“The Umpire’s decision is final.”
This was universally accepted in cricket until the 2008 test series between Sri Lanka and India where the Decision Review System was first tested, and the cricket world would never be same again. The Decision Review System (DRS) was officially launched by the ICC on 24th November 2009 during the first test match between New Zealand and Pakistan at the University Oval in Dunedin. It was first used in ODIs during the England’s tour of Australia in January 2011.
The DRS is a technology-based system used in cricket to assist the match officials with their decision making. Television replays, technology that tracks the path of the ball and predicts what it would have done (known as Hawk-Eye), microphones to detect small sounds when hitting the bat or pad (known as Snickometer or Ultra-Edge), infra-red imaging to detect temperature changes as the ball hits the bat or pad (known as hotspot) are the main elements that are been used currently with DRS.
It’s been 10 years since the DRS has come into the cricket world and it has certainly proven to cause a major impact on the final outcome of some matches. As a kid, I remember watching the first series where the DRS was first tested. I thought to myself that day itself that this system is going to cause a big change in the future. A few decisions were overturned during that match itself. One such decision was when TM Dilshan was given out caught behind early in his innings and he opted for a review. The decision was overturned, and he went on to score a century which gave Sri Lanka a huge advantage into winning that particular test match.
As I mentioned above, DRS has caused a major impact on the final outcome. Even though this system was introduced in a way it would cause a good impact, there have been many times where the DRS decisions have been controversial. Initially, DRS came under heavy criticism especially from the BCCI due to a perceived lack of clarity in the review process. When this system was first used, the protocols and the technology was half-baked. The process was badly handled. There was no one really in charge of the system by then and the TV director was the person who had to take charge. As an example, when reviewing an LBW decision, the point of impact is very important. Even the slightest changes can cause a big difference at the end. During this series, the point of impact was manually amended by the operators and which led to some obviously inaccurate decisions. Now the technology is solely controlled by the ICC. Still, the technology has some major confusions. One such example is the ball tracking mechanism. Only a handful of people know what the exact mechanism behind this system is. If the ICC could take the veil off the system and explain it to the entire world, it can avoid a lot of confusions caused.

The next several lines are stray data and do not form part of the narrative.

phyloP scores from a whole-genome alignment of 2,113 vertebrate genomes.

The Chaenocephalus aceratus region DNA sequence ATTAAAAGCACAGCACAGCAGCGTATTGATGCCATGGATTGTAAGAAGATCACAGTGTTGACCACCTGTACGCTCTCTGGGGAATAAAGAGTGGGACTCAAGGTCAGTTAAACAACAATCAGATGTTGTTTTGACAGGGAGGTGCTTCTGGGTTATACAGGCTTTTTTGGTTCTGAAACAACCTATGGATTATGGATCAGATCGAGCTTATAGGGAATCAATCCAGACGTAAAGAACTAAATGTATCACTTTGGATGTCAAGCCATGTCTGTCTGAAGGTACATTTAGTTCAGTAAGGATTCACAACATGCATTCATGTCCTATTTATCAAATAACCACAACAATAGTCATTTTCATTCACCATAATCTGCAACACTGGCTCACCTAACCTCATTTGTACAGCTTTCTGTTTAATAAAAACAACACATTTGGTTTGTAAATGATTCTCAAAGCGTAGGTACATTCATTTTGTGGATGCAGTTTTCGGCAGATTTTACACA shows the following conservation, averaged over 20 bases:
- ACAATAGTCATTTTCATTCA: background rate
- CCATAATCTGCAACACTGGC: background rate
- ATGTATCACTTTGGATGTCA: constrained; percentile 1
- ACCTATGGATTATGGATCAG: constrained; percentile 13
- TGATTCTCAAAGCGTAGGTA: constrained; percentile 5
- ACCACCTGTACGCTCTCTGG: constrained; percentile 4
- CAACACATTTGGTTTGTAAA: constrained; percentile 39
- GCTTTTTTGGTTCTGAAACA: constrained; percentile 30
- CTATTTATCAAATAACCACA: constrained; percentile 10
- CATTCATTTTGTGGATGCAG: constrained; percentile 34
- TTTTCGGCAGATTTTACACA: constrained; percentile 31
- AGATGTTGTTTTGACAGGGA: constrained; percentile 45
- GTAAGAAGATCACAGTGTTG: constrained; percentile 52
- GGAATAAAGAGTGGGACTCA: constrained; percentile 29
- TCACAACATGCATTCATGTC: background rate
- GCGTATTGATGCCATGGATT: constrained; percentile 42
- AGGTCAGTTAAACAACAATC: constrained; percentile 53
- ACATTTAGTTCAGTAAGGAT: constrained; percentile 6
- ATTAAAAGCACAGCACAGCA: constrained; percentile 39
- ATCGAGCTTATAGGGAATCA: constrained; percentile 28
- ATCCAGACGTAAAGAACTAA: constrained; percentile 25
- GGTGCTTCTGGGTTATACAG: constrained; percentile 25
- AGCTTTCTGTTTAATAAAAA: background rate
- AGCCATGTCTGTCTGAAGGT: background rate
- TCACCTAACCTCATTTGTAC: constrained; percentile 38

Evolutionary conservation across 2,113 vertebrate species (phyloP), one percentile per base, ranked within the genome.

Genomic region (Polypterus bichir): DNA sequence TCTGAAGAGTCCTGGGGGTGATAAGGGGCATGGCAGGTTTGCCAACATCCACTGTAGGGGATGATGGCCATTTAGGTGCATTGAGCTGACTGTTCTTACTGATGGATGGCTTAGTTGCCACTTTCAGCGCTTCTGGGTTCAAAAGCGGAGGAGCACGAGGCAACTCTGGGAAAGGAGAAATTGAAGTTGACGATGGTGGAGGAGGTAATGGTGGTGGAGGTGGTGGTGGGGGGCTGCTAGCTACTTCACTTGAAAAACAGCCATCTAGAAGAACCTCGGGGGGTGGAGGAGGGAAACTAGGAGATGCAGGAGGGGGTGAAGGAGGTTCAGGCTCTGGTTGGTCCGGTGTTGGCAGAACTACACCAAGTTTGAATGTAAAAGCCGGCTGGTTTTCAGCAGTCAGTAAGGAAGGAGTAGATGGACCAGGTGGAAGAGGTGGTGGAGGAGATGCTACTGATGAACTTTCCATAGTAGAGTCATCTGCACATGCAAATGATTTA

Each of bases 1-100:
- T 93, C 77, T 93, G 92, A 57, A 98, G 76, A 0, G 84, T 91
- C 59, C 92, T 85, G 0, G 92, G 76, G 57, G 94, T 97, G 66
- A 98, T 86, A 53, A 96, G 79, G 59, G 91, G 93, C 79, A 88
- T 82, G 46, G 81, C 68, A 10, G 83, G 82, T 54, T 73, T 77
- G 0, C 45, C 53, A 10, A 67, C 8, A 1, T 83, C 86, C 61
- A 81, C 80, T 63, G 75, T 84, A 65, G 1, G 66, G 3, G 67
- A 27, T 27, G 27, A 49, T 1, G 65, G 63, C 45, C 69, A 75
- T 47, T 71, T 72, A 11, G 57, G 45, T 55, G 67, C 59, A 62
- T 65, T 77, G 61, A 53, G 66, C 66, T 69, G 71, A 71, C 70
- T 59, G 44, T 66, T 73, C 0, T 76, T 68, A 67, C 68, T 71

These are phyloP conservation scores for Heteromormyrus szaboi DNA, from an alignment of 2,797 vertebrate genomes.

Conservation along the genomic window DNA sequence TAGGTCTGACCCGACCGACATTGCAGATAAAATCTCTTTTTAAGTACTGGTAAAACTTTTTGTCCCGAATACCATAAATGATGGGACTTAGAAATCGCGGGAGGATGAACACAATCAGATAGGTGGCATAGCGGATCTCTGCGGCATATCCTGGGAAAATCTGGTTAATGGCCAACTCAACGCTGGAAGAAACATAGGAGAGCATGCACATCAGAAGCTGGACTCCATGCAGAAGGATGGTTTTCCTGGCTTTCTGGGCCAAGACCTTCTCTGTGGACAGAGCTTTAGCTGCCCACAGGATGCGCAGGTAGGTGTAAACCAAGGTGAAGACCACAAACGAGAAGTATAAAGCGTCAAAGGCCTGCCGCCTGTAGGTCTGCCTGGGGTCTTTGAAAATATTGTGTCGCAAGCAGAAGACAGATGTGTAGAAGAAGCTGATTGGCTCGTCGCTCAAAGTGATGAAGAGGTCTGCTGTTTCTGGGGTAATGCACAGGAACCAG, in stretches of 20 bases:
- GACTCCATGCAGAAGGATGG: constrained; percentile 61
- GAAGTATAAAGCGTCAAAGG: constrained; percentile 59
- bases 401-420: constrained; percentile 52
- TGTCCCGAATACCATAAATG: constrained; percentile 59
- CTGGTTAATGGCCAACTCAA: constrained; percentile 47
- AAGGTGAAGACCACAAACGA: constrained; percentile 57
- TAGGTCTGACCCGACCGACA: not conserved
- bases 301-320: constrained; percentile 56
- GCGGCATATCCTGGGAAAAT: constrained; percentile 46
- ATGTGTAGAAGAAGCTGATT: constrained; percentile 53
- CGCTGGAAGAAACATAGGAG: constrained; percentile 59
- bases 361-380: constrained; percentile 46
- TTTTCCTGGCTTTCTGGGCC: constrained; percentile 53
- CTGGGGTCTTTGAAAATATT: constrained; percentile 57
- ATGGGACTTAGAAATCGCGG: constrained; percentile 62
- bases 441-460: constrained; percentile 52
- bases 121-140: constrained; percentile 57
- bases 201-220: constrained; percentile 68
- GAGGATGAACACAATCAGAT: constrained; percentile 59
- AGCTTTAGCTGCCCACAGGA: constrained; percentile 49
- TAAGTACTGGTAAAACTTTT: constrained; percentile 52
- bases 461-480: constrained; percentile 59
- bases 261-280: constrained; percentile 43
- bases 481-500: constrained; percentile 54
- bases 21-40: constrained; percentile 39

The major problem with DRS now is in its protocols. Why does the benefit of the doubt go to the umpires? If the umpire gives a batsman out lbw, the batsman is even out if the even if a minute fraction of the ball is shown to be clipping the stumps. If on the other hand, the umpire has given the batsman not out, he will remain not out even if 50% of the ball is showing to be hitting the stumps. These are huge margins given for umpires. If the system is to be claimed near perfect, then what is the need for margins? Even if there are margins, why not have a clear protocol? For example, more than 50% of the ball hitting the stumps mean out and anything less than that is not out, irrespective of the decision of the on-field umpire.
Then there is another major question of what actually constitutes DRS. In some countries ball tracking, hotspot and Real-time Snicko are all included. But in others, only ball tracking is enough to constitute DRS. It’s true that all this technology is very expensive. There are boards which can’t even afford the ball tracking system. So, the system becomes unfair where some countries can afford the technology while some can’t afford, so they are forced to go with a truncated version of the system.
The DRS should comprise of a single universal system and should be applicable across the cricket world. I believe this can be achieved by having a central fund allocated to providing the system wherever international cricket is played. I believe cricket should have enough money to be able to set up a corpus for technology.
The DRS is a good option to omit human errors which can change the decisions at crucial moments in crucial games. It must be provided with the right environment and a rigid protocol to reduce the confusions that can be caused by the system. I would like to leave everyone with a question.
Do you believe that the Decision Review System has proven to be beneficial or not to the cricket world?
Rtr. Thisura Ramanayake